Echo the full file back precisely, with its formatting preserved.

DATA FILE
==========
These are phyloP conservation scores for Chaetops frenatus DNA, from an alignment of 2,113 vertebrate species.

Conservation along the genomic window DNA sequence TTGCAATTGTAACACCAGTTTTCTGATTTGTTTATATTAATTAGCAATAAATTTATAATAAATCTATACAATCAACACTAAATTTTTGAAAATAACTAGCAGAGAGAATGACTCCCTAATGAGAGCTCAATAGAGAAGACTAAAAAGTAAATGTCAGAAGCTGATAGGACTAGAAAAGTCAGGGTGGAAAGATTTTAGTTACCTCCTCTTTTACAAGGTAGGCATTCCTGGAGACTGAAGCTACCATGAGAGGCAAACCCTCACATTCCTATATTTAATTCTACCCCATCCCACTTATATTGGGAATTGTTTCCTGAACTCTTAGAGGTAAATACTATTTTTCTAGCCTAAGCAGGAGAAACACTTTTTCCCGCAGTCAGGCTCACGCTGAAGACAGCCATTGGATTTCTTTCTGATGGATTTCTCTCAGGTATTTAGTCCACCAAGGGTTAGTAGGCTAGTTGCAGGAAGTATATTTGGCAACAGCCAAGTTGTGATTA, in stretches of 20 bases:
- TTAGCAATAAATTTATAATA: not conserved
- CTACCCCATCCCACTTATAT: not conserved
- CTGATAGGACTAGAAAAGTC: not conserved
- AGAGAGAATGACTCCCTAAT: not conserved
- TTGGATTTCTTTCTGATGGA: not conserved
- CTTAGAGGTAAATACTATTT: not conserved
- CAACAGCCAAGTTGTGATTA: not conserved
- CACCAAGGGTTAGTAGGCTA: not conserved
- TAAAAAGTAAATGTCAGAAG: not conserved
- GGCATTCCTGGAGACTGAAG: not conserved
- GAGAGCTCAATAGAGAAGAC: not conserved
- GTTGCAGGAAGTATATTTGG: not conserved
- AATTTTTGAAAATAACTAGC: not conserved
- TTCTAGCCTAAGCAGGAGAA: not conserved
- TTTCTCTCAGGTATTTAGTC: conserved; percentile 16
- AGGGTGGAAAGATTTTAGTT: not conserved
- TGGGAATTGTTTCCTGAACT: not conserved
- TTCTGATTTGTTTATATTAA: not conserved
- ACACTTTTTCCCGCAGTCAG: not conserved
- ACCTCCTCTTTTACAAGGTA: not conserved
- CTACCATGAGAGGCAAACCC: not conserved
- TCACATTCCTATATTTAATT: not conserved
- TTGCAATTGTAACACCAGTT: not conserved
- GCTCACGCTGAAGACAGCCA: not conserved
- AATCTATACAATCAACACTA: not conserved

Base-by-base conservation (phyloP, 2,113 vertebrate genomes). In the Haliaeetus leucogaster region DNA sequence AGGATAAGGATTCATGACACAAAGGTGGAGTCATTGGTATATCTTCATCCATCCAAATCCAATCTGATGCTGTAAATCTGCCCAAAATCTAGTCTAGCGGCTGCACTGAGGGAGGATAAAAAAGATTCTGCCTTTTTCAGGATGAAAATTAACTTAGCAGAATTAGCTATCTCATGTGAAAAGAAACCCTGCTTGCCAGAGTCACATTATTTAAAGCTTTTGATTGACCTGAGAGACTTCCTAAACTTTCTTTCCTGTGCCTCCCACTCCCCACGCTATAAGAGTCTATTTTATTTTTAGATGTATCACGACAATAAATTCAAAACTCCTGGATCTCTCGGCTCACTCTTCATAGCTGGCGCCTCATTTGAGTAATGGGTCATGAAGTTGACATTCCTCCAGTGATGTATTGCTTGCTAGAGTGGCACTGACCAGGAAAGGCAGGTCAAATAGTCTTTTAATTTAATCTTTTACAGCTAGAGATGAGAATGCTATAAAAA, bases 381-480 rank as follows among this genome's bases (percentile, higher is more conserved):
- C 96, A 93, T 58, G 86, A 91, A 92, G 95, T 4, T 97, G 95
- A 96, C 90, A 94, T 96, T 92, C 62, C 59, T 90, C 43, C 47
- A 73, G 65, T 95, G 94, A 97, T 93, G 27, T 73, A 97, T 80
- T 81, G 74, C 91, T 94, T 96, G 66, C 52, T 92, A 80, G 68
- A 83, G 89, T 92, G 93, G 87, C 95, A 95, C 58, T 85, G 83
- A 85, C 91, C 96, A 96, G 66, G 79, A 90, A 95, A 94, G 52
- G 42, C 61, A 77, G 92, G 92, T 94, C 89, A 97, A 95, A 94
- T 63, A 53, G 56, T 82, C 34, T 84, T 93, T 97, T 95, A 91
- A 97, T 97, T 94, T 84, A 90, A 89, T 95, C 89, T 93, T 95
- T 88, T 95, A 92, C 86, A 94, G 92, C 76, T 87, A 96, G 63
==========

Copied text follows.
These are phyloP conservation scores for Chaetops frenatus DNA, from an alignment of 2,113 vertebrate species.

Conservation along the genomic window DNA sequence TTGCAATTGTAACACCAGTTTTCTGATTTGTTTATATTAATTAGCAATAAATTTATAATAAATCTATACAATCAACACTAAATTTTTGAAAATAACTAGCAGAGAGAATGACTCCCTAATGAGAGCTCAATAGAGAAGACTAAAAAGTAAATGTCAGAAGCTGATAGGACTAGAAAAGTCAGGGTGGAAAGATTTTAGTTACCTCCTCTTTTACAAGGTAGGCATTCCTGGAGACTGAAGCTACCATGAGAGGCAAACCCTCACATTCCTATATTTAATTCTACCCCATCCCACTTATATTGGGAATTGTTTCCTGAACTCTTAGAGGTAAATACTATTTTTCTAGCCTAAGCAGGAGAAACACTTTTTCCCGCAGTCAGGCTCACGCTGAAGACAGCCATTGGATTTCTTTCTGATGGATTTCTCTCAGGTATTTAGTCCACCAAGGGTTAGTAGGCTAGTTGCAGGAAGTATATTTGGCAACAGCCAAGTTGTGATTA, in stretches of 20 bases:
- TTAGCAATAAATTTATAATA: not conserved
- CTACCCCATCCCACTTATAT: not conserved
- CTGATAGGACTAGAAAAGTC: not conserved
- AGAGAGAATGACTCCCTAAT: not conserved
- TTGGATTTCTTTCTGATGGA: not conserved
- CTTAGAGGTAAATACTATTT: not conserved
- CAACAGCCAAGTTGTGATTA: not conserved
- CACCAAGGGTTAGTAGGCTA: not conserved
- TAAAAAGTAAATGTCAGAAG: not conserved
- GGCATTCCTGGAGACTGAAG: not conserved
- GAGAGCTCAATAGAGAAGAC: not conserved
- GTTGCAGGAAGTATATTTGG: not conserved
- AATTTTTGAAAATAACTAGC: not conserved
- TTCTAGCCTAAGCAGGAGAA: not conserved
- TTTCTCTCAGGTATTTAGTC: conserved; percentile 16
- AGGGTGGAAAGATTTTAGTT: not conserved
- TGGGAATTGTTTCCTGAACT: not conserved
- TTCTGATTTGTTTATATTAA: not conserved
- ACACTTTTTCCCGCAGTCAG: not conserved
- ACCTCCTCTTTTACAAGGTA: not conserved
- CTACCATGAGAGGCAAACCC: not conserved
- TCACATTCCTATATTTAATT: not conserved
- TTGCAATTGTAACACCAGTT: not conserved
- GCTCACGCTGAAGACAGCCA: not conserved
- AATCTATACAATCAACACTA: not conserved

Base-by-base conservation (phyloP, 2,113 vertebrate genomes). In the Haliaeetus leucogaster region DNA sequence AGGATAAGGATTCATGACACAAAGGTGGAGTCATTGGTATATCTTCATCCATCCAAATCCAATCTGATGCTGTAAATCTGCCCAAAATCTAGTCTAGCGGCTGCACTGAGGGAGGATAAAAAAGATTCTGCCTTTTTCAGGATGAAAATTAACTTAGCAGAATTAGCTATCTCATGTGAAAAGAAACCCTGCTTGCCAGAGTCACATTATTTAAAGCTTTTGATTGACCTGAGAGACTTCCTAAACTTTCTTTCCTGTGCCTCCCACTCCCCACGCTATAAGAGTCTATTTTATTTTTAGATGTATCACGACAATAAATTCAAAACTCCTGGATCTCTCGGCTCACTCTTCATAGCTGGCGCCTCATTTGAGTAATGGGTCATGAAGTTGACATTCCTCCAGTGATGTATTGCTTGCTAGAGTGGCACTGACCAGGAAAGGCAGGTCAAATAGTCTTTTAATTTAATCTTTTACAGCTAGAGATGAGAATGCTATAAAAA, bases 381-480 rank as follows among this genome's bases (percentile, higher is more conserved):
- C 96, A 93, T 58, G 86, A 91, A 92, G 95, T 4, T 97, G 95
- A 96, C 90, A 94, T 96, T 92, C 62, C 59, T 90, C 43, C 47
- A 73, G 65, T 95, G 94, A 97, T 93, G 27, T 73, A 97, T 80
- T 81, G 74, C 91, T 94, T 96, G 66, C 52, T 92, A 80, G 68
- A 83, G 89, T 92, G 93, G 87, C 95, A 95, C 58, T 85, G 83
- A 85, C 91, C 96, A 96, G 66, G 79, A 90, A 95, A 94, G 52
- G 42, C 61, A 77, G 92, G 92, T 94, C 89, A 97, A 95, A 94
- T 63, A 53, G 56, T 82, C 34, T 84, T 93, T 97, T 95, A 91
- A 97, T 97, T 94, T 84, A 90, A 89, T 95, C 89, T 93, T 95
- T 88, T 95, A 92, C 86, A 94, G 92, C 76, T 87, A 96, G 63